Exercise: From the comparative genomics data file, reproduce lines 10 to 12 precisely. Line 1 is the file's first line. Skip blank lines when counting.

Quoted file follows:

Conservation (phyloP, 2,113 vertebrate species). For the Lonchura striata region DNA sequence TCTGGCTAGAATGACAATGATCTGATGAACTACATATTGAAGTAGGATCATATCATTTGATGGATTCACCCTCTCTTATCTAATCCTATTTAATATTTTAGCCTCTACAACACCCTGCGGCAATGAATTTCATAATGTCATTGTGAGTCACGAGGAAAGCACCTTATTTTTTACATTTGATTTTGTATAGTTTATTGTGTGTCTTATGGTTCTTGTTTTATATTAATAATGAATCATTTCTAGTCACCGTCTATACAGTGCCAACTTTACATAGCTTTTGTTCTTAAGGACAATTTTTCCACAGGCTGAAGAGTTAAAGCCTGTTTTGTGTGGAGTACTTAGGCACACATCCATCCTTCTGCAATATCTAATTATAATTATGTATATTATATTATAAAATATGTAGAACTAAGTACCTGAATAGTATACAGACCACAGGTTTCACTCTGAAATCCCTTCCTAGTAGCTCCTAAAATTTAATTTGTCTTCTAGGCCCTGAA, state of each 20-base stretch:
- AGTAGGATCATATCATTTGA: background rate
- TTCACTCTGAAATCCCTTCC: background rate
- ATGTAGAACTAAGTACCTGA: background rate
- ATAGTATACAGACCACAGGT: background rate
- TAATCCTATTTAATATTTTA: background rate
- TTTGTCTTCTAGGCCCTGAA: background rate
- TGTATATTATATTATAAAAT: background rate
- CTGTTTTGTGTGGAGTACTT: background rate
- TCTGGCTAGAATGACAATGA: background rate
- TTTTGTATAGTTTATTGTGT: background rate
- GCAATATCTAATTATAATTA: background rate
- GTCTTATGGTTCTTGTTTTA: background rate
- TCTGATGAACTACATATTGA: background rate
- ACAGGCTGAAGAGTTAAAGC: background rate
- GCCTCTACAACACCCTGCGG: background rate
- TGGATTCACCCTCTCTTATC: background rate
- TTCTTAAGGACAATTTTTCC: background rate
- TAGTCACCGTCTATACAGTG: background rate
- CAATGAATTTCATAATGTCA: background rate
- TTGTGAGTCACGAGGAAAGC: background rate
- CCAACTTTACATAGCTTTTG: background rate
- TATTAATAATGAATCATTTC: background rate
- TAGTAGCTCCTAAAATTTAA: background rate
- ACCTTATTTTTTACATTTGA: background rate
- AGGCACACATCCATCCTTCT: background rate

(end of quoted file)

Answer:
- TCTGGCTAGAATGACAATGA: background rate
- TTTTGTATAGTTTATTGTGT: background rate
- GCAATATCTAATTATAATTA: background rate